What are your ideas about development in Alaska?
Alaska is really another country. It’s one of the most beautiful and resource-rich places on the face of earth. We have a small population. We have as a result the ability to benefit by development as it occurs in terms of jobs, in terms of hopefully continuing to diversify Alaska’s economy. Diversifying Alaska’s economy is so crucial to our future that it will be a strong focus of mine. We are also blessed with some of the most beautiful, pristine natural places, not just in our country but in our world. The federal government and the state government have already identified and preserved many of those areas. The forces that play between, for example, the environmental community and the business community and the development community in our state, often times as it is discussed and as it is acted out is treated as a zero-sum game- that someone has to win, that someone has to lose. I don’t believe that. I’ve been involved in many of these issues between development and maintaining sensitive, beautiful places in our state. There is always an opportunity to work together and to understand.
What we need to do is to continue to look at all opportunities, both to maintain the incredible natural beauty of this place while at the same time getting a strong, diversified community for every Alaskan.
What’s your stance on the Pebble Mine?
I think the Pebble Mine is an indicator of what I just mentioned. It’s a process where a project that seems to be occurring – and I say seems to be because there is scientific review underway – located in an area where many, many people, both in Alaska, in our country and worldwide, view as threatening. An open-pit mine, to me, is problematic, but again I want to converse with Alaskans. I want to go out to the Bristol Bay region and talk to the folks. I want to talk to the mining industry about the future that it sees in our state. The state government has an important role … and must have the ability to deal with industry, to deal with the people in the regions that are most affected. It has to have the ability to work effectively with the federal government, with our local governments. As we look to resource development in our state, we talk about SB 21, we talk about Pebble. Alaska itself, our government, needs to have world-leading regulatory and research and management capacity to fully serve Alaska’s interest in these very complex and difficult issues of regulating and permitting and even fundamentally allowing projects that are hugely controversial. I believe we don’t and that is something that my administration would make a priority, that Alaskans will believe and know that whatever we negotiate, whatever we permit, whatever we allow will be based upon the best science, will be based upon the most sophisticated technology, will be based upon our government having world class leadership and having the world class ability to make the best judgments for Alaska’s people. We aren’t there yet and we need to get there.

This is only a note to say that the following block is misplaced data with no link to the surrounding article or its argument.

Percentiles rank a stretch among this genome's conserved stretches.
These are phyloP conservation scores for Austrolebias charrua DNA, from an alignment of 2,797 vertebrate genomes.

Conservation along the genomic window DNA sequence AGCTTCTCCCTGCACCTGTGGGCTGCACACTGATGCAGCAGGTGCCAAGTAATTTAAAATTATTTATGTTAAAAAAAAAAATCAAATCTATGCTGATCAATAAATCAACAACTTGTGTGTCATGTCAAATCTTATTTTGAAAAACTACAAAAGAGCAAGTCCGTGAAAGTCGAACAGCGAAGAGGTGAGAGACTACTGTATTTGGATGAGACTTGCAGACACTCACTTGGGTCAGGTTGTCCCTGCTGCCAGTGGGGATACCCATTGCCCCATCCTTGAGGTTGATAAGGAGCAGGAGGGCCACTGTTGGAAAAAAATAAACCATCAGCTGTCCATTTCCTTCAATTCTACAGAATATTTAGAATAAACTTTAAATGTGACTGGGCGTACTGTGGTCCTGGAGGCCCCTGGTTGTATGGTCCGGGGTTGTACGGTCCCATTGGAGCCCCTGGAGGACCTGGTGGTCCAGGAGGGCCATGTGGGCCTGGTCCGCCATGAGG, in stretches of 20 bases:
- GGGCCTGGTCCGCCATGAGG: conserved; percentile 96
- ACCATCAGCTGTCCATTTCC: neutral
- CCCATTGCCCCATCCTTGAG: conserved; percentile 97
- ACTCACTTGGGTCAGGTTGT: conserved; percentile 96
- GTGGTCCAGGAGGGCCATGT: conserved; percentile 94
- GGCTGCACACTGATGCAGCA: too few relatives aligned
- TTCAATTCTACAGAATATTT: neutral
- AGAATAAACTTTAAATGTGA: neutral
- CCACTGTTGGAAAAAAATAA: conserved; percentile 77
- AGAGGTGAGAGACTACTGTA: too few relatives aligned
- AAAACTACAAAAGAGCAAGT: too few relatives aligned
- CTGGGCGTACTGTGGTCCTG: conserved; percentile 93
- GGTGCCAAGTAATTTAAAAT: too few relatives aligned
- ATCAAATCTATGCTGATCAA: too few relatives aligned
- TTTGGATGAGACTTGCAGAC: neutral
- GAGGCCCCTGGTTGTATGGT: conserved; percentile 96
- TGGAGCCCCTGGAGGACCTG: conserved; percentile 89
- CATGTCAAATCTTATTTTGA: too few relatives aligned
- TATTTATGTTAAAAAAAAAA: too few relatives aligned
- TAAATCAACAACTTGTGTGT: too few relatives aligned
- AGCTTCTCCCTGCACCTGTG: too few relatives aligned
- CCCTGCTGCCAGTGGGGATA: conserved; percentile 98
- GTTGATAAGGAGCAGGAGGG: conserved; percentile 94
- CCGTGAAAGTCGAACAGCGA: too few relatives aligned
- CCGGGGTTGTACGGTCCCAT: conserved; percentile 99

What’s your view of the relationship that Alaska should have with the federal government?
The federal government has a very significant role in Alaska, in many, many areas. In the military, in natural resource management, in land management, in making judgments about economics and environmental regulatory everything from our aviation systems to our transportation systems to our educational systems to our universities. There is probably not a single institutional or public responsibility in Alaska that is not influenced by the federal government, and that suggests to me that Alaska should have the best relationships possible with the federal government that allow us to achieve the best results. That doesn’t mean that we give in or cave in or even demonize the federal government. That is the worst possible kind of way to deal with such a powerful presence. It is an important relationship. It is probably the most important governmental and societal relationship that Alaska has is with its own federal government. And to have the best, but likely tension-laden, hopefully in a positive way, relationship with the federal government – it’s the way of our past and it’s going to be the way of our future.
Do you think Alaska should be open to taking the extra Medicaid money from Obamacare?
It’s not Obamacare. it’s the Affordable Care Act, passed by the United State Congress, upheld by the U.S. Supreme Court. To fight it or to use it as leverage in a larger political game is absolutely inappropriate, in my judgment. I’ll tell you one thing that I believe very strongly has nothing to do with being Democrat or being a partisan person. Even before I thought in those kinds of terms, I always believed that in the richest country in the world, in the most powerful country in the world, that every one of our citizens should have access to health care that keeps them healthy, that makes them better citizens, better able to meet their obligations to family, community and in the workforce. And I believe that passionately.